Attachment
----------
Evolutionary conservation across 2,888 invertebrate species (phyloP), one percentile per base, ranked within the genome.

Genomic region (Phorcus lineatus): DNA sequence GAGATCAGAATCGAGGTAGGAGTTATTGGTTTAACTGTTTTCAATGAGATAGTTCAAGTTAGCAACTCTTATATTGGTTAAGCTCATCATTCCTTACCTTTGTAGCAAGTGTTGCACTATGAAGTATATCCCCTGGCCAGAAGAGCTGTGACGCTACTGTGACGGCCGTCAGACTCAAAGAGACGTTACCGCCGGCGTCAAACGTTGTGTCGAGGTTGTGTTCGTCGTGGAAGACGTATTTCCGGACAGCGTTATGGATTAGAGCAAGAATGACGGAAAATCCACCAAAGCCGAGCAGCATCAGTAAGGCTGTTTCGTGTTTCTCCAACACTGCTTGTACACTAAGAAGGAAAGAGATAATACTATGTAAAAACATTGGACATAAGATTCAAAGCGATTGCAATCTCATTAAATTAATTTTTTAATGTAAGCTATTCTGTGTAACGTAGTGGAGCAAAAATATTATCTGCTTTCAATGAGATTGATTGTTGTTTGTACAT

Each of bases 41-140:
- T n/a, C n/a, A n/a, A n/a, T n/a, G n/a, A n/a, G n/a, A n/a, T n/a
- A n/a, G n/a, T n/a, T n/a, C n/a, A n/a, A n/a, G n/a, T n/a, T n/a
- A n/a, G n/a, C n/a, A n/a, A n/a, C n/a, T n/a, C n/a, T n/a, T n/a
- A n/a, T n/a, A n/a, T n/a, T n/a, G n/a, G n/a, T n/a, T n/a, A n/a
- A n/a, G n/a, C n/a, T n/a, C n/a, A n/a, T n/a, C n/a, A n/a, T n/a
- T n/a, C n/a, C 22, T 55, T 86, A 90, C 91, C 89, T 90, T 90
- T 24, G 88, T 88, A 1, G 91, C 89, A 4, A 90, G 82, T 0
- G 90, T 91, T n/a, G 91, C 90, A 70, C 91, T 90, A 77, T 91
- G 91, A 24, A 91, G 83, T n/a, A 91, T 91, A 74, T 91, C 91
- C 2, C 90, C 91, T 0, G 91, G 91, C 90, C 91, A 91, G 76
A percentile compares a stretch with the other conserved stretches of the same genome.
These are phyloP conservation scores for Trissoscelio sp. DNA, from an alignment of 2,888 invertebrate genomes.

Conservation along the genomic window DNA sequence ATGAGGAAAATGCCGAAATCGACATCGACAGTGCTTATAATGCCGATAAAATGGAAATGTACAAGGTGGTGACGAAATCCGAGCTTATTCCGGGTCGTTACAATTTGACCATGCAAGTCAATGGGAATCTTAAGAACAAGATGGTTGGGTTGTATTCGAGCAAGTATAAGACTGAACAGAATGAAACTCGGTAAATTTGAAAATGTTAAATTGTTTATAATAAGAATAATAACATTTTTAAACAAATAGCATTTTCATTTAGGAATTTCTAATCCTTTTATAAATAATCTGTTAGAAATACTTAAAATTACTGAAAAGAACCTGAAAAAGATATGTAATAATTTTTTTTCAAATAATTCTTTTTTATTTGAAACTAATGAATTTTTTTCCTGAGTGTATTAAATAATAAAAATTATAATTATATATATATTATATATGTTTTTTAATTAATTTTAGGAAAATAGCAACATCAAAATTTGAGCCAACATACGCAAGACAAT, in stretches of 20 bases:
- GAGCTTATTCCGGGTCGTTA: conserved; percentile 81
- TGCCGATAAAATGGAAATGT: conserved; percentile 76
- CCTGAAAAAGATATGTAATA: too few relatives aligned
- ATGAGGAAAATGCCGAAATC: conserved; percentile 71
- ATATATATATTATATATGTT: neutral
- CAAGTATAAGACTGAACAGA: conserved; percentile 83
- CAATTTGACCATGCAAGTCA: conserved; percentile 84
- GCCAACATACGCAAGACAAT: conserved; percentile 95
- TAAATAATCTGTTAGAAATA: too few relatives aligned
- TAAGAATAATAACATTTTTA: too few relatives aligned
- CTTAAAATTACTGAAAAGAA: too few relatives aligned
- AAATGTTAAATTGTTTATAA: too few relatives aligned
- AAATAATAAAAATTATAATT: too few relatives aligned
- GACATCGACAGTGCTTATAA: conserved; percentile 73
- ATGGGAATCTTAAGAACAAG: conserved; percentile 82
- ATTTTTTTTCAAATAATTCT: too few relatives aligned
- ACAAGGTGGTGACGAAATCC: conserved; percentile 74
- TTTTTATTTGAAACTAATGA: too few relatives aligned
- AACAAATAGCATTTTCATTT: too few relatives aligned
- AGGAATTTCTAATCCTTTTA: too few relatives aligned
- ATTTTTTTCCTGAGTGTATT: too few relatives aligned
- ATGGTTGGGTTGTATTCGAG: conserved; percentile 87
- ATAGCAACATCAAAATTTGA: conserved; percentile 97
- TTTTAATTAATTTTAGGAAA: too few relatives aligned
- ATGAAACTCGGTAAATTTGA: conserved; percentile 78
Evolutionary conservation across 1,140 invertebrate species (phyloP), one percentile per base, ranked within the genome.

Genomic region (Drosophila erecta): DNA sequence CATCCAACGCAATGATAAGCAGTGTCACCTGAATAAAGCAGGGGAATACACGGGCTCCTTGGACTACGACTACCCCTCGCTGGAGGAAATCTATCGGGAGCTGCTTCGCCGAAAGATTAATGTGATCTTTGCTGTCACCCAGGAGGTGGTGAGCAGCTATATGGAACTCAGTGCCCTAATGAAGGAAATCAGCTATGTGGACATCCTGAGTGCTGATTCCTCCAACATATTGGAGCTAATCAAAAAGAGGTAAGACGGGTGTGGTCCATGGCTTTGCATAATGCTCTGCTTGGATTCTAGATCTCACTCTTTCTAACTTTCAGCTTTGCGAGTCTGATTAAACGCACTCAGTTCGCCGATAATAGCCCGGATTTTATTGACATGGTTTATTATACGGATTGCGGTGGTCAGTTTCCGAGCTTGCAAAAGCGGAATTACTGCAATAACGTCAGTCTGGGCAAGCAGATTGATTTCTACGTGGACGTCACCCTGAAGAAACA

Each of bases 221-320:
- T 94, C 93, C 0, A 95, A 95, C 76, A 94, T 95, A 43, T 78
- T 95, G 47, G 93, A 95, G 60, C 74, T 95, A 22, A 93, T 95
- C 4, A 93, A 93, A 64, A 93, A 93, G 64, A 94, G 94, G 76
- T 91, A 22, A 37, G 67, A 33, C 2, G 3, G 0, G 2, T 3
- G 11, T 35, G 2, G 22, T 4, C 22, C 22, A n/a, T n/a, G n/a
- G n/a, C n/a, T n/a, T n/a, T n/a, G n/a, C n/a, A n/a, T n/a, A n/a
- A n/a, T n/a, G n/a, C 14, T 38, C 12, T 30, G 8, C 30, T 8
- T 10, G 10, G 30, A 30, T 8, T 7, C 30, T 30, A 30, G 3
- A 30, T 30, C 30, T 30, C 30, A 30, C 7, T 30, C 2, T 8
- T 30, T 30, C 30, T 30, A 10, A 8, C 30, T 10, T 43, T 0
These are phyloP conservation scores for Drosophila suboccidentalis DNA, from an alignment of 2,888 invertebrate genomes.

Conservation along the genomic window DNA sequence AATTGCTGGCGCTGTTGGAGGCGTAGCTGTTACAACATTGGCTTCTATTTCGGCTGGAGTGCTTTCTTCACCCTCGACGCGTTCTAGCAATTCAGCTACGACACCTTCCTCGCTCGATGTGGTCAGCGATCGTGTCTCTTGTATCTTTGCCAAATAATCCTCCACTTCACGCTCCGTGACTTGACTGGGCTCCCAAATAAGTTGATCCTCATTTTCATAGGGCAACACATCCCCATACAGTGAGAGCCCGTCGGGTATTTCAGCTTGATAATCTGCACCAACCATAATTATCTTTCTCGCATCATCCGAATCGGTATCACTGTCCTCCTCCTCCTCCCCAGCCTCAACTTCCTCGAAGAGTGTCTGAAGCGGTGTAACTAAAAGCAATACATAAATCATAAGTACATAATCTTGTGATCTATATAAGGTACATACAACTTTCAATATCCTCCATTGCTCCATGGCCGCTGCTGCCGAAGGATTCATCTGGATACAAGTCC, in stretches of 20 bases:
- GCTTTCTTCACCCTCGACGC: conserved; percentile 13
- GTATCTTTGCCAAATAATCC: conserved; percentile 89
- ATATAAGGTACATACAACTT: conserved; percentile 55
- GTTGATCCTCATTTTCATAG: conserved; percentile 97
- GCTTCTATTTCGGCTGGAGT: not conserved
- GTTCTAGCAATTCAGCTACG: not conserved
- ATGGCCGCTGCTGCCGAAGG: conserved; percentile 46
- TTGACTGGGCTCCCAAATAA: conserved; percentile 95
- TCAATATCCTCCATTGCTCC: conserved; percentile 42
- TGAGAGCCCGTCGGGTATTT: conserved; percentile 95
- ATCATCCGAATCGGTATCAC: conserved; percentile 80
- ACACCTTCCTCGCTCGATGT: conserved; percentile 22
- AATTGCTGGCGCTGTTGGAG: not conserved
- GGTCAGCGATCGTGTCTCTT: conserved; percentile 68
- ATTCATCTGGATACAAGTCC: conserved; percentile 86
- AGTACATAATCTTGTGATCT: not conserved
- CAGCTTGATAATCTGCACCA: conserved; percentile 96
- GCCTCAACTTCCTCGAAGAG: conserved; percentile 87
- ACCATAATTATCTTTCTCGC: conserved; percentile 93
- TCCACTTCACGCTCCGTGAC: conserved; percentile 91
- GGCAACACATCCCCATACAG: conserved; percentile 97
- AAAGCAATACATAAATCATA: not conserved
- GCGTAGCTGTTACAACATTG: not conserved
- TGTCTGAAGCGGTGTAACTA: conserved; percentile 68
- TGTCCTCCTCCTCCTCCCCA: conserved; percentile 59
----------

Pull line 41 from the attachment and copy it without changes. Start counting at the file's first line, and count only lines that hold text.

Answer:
- ATGAAACTCGGTAAATTTGA: conserved; percentile 78